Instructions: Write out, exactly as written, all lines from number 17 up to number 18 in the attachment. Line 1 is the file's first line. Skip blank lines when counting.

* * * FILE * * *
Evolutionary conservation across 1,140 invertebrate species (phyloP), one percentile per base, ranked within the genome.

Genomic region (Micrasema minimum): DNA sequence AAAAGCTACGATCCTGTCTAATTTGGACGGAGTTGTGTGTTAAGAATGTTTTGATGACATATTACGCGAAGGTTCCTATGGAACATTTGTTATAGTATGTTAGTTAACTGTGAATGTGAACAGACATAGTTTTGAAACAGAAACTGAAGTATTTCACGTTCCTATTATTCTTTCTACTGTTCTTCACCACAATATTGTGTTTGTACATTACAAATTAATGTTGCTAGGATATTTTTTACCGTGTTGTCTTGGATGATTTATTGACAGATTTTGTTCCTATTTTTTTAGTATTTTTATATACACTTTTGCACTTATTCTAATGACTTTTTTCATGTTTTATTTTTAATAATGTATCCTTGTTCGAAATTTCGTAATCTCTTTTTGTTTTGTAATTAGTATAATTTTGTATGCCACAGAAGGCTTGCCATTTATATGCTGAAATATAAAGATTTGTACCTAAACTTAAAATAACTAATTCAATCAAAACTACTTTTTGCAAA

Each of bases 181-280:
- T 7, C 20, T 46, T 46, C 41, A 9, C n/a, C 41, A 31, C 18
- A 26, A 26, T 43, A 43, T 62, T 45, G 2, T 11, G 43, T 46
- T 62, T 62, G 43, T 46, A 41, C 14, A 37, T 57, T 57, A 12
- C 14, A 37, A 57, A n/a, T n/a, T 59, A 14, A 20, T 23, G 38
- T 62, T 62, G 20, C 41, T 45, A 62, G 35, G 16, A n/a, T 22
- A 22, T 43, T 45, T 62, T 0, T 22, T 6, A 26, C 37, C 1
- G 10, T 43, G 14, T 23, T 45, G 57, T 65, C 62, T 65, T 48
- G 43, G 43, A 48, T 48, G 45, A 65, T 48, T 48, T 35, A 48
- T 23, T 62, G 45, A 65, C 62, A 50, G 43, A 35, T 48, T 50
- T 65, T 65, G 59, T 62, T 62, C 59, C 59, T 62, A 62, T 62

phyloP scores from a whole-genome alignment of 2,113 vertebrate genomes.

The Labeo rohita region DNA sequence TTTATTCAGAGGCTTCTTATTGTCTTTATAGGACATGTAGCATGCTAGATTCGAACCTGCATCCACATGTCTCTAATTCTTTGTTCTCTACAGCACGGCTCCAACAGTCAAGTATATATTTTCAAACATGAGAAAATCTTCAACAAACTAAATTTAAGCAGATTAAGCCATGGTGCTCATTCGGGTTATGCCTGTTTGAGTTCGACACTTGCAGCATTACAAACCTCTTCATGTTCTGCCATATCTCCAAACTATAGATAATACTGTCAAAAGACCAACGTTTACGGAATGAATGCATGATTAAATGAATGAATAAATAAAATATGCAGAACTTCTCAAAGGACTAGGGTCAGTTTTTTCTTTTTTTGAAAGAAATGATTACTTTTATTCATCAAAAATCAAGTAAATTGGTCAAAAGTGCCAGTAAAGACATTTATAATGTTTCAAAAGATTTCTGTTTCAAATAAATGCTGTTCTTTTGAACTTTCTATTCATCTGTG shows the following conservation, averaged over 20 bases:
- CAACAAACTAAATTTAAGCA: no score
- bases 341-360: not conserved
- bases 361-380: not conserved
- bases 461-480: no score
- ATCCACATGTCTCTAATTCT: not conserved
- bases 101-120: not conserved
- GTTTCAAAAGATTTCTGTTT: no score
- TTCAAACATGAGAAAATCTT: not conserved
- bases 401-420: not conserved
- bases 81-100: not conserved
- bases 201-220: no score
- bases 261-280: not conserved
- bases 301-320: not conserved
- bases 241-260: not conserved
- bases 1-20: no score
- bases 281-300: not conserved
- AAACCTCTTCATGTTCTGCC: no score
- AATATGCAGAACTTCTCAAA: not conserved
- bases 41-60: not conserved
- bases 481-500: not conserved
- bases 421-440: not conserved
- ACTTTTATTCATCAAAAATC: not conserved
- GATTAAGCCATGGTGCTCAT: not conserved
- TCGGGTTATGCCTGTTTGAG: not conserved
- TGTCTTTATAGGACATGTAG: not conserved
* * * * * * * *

- bases 341-360: not conserved
- bases 361-380: not conserved